Friction on Inclined Surfaces in Physics Problems

By Consumer Dummies

Using physics, you can apply Newton’s laws of motion to describe how friction affects the way objects move on an incline. Free-body diagrams are also useful in describing the forces that are at work.

Here are some practice questions that you can try.

Practice questions

  1. A 5-kilogram crate is placed on a 42-degree ramp and immediately begins to slide. How far does it slide in 4 seconds if the force of friction is 30 newtons up the ramp?

    Round your answer to the nearest tenth of a meter.

  2. A block with an initial speed of 1 meter per second slides 5.8 meters down a ramp inclined at 72 degrees in 1.1 seconds. What is the coefficient of friction between the block and the ramp, rounded to the nearest hundredth?


The following are the answers to the practice questions:

  1. 4.5 m

    Draw a free-body diagram to identify the forces acting along the axis of motion (the ramp’s surface):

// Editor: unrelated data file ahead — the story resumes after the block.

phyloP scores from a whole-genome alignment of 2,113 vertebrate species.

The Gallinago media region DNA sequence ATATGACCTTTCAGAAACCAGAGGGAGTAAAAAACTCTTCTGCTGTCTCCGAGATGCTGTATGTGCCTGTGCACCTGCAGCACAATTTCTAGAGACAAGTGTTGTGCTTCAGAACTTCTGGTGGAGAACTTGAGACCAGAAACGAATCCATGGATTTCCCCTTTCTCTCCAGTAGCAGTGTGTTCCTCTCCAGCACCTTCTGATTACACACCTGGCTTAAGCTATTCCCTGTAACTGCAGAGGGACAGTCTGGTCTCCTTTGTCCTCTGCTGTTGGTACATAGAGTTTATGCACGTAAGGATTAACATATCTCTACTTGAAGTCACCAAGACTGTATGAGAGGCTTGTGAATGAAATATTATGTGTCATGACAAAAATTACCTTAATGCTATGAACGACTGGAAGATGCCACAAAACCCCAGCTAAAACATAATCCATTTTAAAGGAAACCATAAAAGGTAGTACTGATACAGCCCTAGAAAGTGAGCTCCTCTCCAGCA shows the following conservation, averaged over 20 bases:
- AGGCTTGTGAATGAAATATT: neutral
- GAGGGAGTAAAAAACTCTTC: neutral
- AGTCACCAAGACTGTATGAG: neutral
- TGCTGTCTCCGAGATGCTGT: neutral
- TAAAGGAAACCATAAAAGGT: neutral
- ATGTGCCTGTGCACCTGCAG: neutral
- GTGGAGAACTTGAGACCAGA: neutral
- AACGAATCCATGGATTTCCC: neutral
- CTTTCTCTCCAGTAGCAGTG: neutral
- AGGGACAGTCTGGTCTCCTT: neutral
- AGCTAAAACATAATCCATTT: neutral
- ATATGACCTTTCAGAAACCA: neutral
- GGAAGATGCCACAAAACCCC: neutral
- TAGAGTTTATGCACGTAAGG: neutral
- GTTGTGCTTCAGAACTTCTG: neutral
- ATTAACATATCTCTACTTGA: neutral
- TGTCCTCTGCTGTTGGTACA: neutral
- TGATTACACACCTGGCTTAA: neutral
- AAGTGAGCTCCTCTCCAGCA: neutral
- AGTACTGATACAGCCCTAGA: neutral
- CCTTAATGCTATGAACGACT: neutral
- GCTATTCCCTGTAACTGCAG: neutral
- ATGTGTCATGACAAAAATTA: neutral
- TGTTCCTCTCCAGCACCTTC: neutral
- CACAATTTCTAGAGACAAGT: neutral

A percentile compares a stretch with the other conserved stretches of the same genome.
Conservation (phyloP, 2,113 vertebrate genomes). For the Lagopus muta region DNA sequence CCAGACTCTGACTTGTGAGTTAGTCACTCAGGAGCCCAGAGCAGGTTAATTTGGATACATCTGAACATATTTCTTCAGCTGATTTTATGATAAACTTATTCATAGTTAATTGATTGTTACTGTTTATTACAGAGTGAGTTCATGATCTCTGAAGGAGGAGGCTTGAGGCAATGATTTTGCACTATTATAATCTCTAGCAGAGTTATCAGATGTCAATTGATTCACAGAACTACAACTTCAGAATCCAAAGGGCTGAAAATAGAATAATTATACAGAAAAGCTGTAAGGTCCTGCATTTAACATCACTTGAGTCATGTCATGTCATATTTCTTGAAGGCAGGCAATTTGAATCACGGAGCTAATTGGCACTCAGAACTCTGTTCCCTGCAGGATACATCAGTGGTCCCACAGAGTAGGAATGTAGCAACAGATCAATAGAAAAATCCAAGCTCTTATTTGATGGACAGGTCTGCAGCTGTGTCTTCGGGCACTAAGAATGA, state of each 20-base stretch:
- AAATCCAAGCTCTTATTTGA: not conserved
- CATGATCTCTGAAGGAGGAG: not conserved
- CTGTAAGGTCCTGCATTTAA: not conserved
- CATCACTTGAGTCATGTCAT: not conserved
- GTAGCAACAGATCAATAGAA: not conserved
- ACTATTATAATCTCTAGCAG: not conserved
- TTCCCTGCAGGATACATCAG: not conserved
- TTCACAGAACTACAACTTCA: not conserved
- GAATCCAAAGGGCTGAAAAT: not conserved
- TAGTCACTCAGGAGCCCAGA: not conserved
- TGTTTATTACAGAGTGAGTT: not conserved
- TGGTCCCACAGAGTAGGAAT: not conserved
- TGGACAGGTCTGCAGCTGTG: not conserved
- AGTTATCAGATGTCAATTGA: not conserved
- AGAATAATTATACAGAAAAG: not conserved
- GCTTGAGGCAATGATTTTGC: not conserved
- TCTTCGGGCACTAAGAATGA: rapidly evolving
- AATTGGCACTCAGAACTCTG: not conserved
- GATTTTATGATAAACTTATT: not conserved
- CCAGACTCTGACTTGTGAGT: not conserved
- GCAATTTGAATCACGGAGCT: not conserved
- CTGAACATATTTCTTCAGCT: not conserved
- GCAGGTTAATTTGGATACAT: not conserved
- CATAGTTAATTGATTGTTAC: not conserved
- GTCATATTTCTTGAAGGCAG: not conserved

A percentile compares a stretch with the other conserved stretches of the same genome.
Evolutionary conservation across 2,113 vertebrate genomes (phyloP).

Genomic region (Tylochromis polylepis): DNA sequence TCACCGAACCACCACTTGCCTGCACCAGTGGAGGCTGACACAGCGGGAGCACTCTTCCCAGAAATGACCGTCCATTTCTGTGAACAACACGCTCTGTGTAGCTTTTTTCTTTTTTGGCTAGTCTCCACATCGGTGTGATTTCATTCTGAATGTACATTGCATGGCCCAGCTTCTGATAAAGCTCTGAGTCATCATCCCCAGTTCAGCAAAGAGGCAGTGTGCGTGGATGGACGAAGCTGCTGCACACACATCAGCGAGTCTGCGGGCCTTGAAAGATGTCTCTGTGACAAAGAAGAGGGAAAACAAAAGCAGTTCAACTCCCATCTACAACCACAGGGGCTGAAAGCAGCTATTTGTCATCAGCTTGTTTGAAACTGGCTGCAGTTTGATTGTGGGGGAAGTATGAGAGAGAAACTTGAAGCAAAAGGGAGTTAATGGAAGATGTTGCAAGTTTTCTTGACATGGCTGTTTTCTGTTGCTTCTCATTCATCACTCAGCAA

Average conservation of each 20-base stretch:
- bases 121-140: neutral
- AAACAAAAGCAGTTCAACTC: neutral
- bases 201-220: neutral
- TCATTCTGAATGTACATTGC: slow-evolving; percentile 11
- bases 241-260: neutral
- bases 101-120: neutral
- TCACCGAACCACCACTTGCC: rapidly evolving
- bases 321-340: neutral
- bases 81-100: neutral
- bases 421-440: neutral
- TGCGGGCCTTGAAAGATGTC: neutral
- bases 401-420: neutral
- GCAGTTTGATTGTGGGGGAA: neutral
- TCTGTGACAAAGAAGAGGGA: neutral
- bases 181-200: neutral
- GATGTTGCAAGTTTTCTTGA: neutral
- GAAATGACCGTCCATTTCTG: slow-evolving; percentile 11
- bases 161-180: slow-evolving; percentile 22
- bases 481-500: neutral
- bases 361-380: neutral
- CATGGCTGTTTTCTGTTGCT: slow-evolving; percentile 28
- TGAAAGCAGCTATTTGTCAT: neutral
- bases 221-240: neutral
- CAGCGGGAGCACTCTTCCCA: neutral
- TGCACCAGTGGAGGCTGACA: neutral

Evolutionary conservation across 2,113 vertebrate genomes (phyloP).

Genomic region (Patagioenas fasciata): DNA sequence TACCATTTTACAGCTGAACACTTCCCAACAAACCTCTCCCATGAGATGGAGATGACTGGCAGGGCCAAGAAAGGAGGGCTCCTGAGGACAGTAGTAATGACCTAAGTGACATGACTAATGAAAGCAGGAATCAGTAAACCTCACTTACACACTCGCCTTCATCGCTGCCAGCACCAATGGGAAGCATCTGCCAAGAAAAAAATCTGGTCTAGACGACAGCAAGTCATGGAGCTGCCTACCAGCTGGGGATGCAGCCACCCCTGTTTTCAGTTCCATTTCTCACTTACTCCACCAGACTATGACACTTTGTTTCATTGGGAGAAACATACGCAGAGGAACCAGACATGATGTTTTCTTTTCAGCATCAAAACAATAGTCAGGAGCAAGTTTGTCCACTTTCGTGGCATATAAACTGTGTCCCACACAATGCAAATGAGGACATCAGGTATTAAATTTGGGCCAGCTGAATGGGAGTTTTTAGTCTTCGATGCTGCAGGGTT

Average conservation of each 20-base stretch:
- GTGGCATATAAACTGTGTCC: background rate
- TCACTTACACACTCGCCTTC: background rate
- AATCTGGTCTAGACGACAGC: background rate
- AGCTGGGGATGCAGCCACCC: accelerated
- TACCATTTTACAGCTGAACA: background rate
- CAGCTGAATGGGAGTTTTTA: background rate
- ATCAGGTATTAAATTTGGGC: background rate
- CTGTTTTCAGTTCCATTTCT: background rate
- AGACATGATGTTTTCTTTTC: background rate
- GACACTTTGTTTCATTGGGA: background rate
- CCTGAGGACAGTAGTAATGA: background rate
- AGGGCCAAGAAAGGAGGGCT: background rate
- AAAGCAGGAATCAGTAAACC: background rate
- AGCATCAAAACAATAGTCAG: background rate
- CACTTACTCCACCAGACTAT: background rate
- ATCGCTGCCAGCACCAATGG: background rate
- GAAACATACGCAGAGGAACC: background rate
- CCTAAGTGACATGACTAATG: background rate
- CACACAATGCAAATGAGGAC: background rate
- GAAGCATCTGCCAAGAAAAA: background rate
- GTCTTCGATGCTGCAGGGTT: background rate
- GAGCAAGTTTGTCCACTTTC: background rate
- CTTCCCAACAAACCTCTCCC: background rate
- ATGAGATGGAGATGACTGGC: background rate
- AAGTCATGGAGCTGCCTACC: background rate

Where FN is the normal force, FG is the force of gravity (FG = maG = mg on Earth’s surface), and FF is the force of friction. The two forces acting along the ramp’s axis are the force of friction and the horizontal (or x) component of the gravitational force. By Newton’s second law, the sum of those forces is equal to the crate’s mass times its acceleration along the ramp.


    Use the displacement formula to calculate how far away the crate is from its starting position after 4 seconds, keeping in mind that the initial velocity is 0 meters per second:


  2. 0.50

    First use the kinematic data to solve for the block’s acceleration. Use the displacement formula,


    where s is the displacement,


    a is the acceleration, and t is the amount of elapsed time:


    As with most every force problem, start by drawing a free-body diagram:


    Where FN is the normal force, FG is the force of gravity (FG = maG = mg on Earth’s surface), and FF is the force of friction. Friction points up because the block slides down, and friction always points in the opposite direction from the motion. Now add up the forces in each direction (x and y) and set their sums equal to the block’s mass times its acceleration along that particular axis (ay = 0 meters per second squared because the block doesn’t accelerate off the ramp’s surface or into it). In the y or vertical direction:


    And in the x or horizontal direction, where “down the slope” is taken as positive in this solution: